Congress will likely conduct its own review; but if we assume the original CFIUS review was accurate and reasonably thorough, it's unlikely that either the longer review or a separate congressional review will turn up anything unconsidered earlier. In other words, after 45 days, the deal will simply go through.

This is what the Bush administration should have done the first time... both the CFIUS-plus review (rather than a regular review) and also more consultation with Congress. But I don't believe the failure to do so was related to "White House secrecy," as Sen. Hillary Clinton (D-NY) and other Democrats accuse... but rather that it seemed so routine to the agencies involved, because they had worked so long and so well with the United Arab Emirates in the past, that it literally never occurred to anyone that there would be a problem.

I believe it was a failure of imagination, not a failure of vetting.

Tom Bevan over at RealClearPolitics Blog is making much of a new Rasmussen Poll that has the Democrats polling in a statistical dead heat with President Bush on the question of who would best protect our national security. While Tom is understandably nervous (being as addicted to polls as Mort Kondrake and Big Lizards are!) I believe this is an anomaly: the poll was taken just after the deal hit the airwaves, just at the peak of panic about "A-rabs buying our ports"... and before careful work by a number of bloggers revealed the fact behind the hype, which was never as dire as the hysterical Democrats made it sound.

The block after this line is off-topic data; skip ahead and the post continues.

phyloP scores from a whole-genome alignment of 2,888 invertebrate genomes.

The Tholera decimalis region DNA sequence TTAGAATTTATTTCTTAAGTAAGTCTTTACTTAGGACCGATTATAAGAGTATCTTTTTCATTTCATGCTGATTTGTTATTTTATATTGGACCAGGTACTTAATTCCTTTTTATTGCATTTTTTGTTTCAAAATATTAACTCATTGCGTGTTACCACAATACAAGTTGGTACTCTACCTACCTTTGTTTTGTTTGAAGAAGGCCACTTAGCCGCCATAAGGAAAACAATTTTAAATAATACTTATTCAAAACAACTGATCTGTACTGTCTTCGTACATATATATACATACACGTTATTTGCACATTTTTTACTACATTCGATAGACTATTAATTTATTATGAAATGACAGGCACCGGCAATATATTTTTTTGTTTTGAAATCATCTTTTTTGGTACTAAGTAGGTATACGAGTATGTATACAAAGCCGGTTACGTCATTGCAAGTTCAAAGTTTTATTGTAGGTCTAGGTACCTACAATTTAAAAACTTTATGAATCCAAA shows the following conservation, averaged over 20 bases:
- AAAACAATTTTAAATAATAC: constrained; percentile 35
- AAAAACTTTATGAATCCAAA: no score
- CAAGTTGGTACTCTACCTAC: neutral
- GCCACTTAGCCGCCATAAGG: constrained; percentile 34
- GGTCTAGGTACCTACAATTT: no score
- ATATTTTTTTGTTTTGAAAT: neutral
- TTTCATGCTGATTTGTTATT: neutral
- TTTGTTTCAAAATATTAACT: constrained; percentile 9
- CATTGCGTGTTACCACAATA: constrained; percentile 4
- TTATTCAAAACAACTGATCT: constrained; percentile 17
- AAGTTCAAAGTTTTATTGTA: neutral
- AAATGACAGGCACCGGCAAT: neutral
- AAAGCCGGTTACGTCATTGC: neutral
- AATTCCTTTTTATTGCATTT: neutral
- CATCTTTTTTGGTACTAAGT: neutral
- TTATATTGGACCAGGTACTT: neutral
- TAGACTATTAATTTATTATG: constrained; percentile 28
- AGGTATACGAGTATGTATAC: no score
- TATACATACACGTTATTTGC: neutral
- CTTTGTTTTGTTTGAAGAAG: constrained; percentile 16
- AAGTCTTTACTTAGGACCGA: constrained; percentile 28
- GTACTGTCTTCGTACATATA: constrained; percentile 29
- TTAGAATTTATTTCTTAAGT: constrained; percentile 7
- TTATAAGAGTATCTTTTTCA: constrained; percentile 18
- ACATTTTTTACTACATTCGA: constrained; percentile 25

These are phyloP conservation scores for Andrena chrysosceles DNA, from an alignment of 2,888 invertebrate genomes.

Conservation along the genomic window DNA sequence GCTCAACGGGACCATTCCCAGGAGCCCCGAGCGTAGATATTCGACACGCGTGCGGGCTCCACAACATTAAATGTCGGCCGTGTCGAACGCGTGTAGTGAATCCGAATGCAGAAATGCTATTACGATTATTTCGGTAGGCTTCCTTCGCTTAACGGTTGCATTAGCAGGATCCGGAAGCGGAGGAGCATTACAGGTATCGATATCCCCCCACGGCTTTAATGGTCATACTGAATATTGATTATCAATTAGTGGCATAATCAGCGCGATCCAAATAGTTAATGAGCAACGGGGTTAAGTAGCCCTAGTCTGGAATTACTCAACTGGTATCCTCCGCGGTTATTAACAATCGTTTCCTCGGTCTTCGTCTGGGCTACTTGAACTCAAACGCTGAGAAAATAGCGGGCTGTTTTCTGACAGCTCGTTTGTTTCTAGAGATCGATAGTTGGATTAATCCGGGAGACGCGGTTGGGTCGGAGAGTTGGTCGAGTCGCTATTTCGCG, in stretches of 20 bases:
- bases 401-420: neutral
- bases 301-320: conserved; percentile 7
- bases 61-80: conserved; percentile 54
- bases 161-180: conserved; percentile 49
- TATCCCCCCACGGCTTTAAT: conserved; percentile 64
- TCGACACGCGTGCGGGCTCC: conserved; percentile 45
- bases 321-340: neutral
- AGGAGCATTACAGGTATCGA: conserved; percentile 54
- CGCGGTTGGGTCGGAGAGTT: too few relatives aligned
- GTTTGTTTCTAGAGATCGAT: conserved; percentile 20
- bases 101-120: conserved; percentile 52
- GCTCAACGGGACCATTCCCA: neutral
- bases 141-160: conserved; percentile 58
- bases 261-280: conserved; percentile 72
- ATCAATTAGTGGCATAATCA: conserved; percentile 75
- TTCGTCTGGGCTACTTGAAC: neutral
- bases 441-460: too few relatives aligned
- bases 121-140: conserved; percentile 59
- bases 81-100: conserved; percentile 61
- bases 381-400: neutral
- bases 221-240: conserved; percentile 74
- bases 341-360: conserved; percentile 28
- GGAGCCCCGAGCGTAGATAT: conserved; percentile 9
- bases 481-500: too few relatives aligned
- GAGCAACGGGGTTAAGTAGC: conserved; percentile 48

Small wonder that there was a blip. Time (but probably not Time) will tell if it switches back, but I expect it will. The Democrats will not come out of this smelling like a rose; they'll come out smelling like Michael Savage; it will explode in their faces, just like their hysteria about everything from Abu Ghraib to Gitmo to torture to the NSA al-Qaeda intercept program.